9 Places You Shouldn’t Be on the Phone

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Man on phone in movie theater
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Our cellphones fill many roles these days – they’re cameras, mini-computers, alarm clocks, timers and more. But there are some places where staying off the phone is the smart – and safe – choice.

“We can’t live without our cellphones, yet they can be one of our greatest foes,” says Diane Gottsman, an international etiquette expert, author and founder of the Protocol School of Texas. “They help keep us connected, but they also disconnect us from people.”

Gottsman encourages people to become familiar with their electronic devices. Know how to turn on theater mode, how to mute calls, and how to turn a phone completely off when needed. She tells Money Talks News that the following are places where people should really rethink using their phones.

1. Your kitchen

Woman eating bread
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There are multiple reasons to avoid phone use in your kitchen.

According to the U.S. Food and Drug Administration, handling devices during meal prep may pose a food contamination risk, and it’s a bad idea to have personal electronics on your kitchen counter.

Gottsman points out that if you’re making a recipe while distracted, you could accidentally skip a step or cut or burn yourself due to lack of attention. Plus, it’s not a good experience for the person on the other end of the call. “With all the kitchen noises, you sound like you’re in a blender,” Gottsman says.

2. A hospital or doctor’s office

People reading magazines in the waiting room
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Of course, there are times when people simply must use their phone at a medical center, perhaps to inform family of the situation. But try to seek out a private area for your call, Gottsman says, and stay off the speakerphone. The other patients or visitors truly don’t want to hear about Grandma’s colonoscopy results.

3. Sporting events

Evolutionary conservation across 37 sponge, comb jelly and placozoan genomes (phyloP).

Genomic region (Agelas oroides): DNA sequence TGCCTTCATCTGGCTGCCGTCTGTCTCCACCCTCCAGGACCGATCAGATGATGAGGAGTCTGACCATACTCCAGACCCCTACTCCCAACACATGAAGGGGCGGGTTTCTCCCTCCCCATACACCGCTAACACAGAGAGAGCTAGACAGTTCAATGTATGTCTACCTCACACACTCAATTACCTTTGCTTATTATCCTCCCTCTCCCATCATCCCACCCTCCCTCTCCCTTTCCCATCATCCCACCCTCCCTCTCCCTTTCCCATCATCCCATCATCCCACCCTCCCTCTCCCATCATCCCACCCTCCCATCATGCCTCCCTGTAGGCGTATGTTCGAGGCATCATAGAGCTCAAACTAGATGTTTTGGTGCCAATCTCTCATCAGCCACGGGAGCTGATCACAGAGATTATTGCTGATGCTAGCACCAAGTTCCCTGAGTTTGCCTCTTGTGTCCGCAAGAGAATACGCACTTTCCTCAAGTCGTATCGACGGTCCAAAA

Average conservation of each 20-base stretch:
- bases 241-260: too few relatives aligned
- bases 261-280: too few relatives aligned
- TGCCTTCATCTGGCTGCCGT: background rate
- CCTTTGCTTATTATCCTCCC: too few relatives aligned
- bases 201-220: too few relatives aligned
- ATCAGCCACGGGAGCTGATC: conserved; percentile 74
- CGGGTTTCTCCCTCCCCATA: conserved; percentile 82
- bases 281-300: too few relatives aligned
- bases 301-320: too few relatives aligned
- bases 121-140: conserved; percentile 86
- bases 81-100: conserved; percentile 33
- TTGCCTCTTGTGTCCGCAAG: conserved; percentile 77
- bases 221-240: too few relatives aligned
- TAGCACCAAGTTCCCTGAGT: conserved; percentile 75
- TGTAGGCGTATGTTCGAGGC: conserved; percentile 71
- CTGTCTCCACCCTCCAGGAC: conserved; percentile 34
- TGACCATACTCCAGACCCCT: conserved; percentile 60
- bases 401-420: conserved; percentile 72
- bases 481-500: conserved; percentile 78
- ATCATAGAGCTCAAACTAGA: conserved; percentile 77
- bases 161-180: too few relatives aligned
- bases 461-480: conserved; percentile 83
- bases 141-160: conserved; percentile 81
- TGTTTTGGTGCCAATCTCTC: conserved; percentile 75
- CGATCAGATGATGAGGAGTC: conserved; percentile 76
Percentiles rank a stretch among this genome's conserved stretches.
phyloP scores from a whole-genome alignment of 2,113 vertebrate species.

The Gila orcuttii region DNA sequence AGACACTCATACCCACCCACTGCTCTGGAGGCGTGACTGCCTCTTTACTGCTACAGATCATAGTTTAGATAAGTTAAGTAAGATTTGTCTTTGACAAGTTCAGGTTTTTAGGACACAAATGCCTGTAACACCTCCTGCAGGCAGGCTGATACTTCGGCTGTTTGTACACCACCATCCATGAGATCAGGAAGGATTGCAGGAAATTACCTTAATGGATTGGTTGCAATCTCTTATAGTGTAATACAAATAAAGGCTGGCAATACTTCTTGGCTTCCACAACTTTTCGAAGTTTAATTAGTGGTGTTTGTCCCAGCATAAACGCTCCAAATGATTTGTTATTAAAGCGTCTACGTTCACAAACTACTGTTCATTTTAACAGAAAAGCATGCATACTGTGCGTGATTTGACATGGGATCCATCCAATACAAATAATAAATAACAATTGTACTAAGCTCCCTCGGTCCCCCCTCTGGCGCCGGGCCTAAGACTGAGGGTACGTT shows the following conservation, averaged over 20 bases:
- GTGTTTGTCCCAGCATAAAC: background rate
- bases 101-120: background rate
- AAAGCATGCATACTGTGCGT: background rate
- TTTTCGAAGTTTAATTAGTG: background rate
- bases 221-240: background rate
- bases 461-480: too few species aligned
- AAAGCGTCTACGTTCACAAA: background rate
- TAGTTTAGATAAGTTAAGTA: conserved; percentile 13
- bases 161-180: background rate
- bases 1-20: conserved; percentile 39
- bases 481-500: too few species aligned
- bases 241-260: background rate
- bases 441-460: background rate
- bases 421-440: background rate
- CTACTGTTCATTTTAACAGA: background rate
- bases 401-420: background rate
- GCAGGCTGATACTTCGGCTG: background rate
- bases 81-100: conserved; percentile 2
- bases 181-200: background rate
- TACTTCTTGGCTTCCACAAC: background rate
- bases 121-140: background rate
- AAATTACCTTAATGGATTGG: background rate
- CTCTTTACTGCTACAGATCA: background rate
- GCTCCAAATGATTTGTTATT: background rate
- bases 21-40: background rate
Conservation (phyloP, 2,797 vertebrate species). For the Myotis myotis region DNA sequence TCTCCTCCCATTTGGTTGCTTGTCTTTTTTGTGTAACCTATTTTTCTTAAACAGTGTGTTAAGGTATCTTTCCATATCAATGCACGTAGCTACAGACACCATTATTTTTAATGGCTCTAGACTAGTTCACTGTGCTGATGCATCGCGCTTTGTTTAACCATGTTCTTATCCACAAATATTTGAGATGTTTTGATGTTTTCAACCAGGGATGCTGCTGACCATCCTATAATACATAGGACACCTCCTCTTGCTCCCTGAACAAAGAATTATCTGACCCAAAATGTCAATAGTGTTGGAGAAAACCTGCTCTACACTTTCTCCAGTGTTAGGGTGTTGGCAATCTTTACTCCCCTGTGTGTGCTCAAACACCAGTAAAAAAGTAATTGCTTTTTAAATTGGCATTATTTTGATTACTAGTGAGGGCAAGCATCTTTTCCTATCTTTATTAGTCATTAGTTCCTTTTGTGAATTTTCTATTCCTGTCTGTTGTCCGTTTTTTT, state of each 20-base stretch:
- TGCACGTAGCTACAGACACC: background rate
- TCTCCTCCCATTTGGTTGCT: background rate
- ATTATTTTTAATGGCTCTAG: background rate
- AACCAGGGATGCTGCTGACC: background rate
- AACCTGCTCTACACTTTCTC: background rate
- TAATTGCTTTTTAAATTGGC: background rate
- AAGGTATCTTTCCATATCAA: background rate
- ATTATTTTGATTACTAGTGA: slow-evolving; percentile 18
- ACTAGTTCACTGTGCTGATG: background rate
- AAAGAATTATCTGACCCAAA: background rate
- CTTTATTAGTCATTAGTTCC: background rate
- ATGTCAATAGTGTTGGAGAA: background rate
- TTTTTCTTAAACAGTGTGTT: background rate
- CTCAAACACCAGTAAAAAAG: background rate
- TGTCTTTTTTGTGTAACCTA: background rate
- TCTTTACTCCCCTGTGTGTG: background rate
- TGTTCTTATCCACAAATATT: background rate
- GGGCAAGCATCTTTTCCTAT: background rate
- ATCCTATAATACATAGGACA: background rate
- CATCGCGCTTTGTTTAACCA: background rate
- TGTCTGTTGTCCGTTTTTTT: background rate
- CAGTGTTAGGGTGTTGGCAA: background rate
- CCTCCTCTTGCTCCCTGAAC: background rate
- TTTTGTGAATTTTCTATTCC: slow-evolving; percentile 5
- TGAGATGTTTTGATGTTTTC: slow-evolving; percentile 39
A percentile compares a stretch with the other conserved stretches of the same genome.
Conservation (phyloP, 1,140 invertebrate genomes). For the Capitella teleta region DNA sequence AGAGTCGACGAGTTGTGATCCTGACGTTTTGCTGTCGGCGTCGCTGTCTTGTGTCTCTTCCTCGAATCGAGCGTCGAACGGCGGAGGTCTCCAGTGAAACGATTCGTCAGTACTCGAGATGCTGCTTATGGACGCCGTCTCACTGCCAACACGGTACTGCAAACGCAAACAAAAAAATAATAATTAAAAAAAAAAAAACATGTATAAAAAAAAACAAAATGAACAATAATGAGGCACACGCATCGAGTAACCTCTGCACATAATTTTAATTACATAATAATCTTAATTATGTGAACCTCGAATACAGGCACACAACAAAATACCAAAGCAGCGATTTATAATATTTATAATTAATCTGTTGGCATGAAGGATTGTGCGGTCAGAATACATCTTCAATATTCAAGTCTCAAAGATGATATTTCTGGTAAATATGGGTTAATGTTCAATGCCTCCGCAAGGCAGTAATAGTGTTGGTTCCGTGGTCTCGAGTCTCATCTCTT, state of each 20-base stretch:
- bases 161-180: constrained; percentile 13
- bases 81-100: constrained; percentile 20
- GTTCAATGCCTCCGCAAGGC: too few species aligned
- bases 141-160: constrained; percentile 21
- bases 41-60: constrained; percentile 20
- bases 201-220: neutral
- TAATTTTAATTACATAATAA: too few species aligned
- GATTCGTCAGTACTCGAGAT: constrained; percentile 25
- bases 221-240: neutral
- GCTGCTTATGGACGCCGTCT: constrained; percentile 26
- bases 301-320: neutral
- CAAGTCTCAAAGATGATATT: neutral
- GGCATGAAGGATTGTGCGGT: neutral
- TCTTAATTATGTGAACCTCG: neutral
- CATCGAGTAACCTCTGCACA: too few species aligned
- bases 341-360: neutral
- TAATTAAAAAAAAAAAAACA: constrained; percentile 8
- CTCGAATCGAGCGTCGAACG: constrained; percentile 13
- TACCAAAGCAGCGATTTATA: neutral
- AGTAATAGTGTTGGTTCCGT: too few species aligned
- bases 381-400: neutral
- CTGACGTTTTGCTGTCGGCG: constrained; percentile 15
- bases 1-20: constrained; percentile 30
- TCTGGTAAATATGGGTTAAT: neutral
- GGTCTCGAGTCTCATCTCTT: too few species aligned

Senior golf
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Some sports, like football, are so noisy that your phone call is unlikely to even be noticed. But, as Gottsman points out, the roar of the crowd may mean the person you’re calling can’t even hear you.

Other sports, such as tennis or gymnastics meets, are different. Spectators want to focus on the event, not on your conversation, and you might even distract the competitors.

4. Bathroom stalls

Man on phone in bathroom
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People yakking away in bathroom stalls – it’s a sitcom cliche for a reason.

“It’s unsanitary, for one thing,” Gottsman says. “And you don’t know who’s listening. Be considerate.”

Do your business quietly and save the calls for later.

5. At the checkout counter

A young black store employee packs a bag of groceries at checkout
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Shoppers who carry on conversations while checking out at a store are “the worst,” Gottsman says. They’re not paying full attention to completing the transaction, are certainly slowing down other shoppers, and aren’t giving full respect to the cashier who’s just trying to do their job.

This one is so prevalent that some businesses even have posted signs saying something to the effect of, “We will be happy to serve you once you’ve finished your phone conversation.”

6. Entertainment events

rude man on cell phone during movie
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It should go without saying, but Gottsman notes people really need to stay off their phone while attending Broadway shows, movies, concerts and other such activities.

Even texting can annoy your fellow ticketholders, as your lit-up screen creates a distraction in an otherwise dark venue. Of course, this is certainly less of a problem at an arena mega concert.

7. Weddings and funerals

Woman using cell phone at wedding
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Respect weddings and funerals. “These are sacred events,” Gottsman says. “You don’t want to be the one person interrupting everyone’s experience.”

8. Kids’ performances

parents with cell phones during school play
Eric Lysenko / Shutterstock.com

Those kids worked hard to learn that dance routine for their recital, the lines for their school play, or the music for their band or choir concert. And their families came to hear them, not to listen to strangers talking or loudly typing. Keep the phone put away, Gottsman says.

9. Job interviews and business meetings

Stressed applicant worries while employer reads resume
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Job interviews and work meetings should be reserved for the business at hand, Gottsman notes. That goes for online meetings, such as Zoom calls, too.

Give your full attention to the matter at hand. Even the most boring business meeting won’t last forever, though sometimes they may seem that way.

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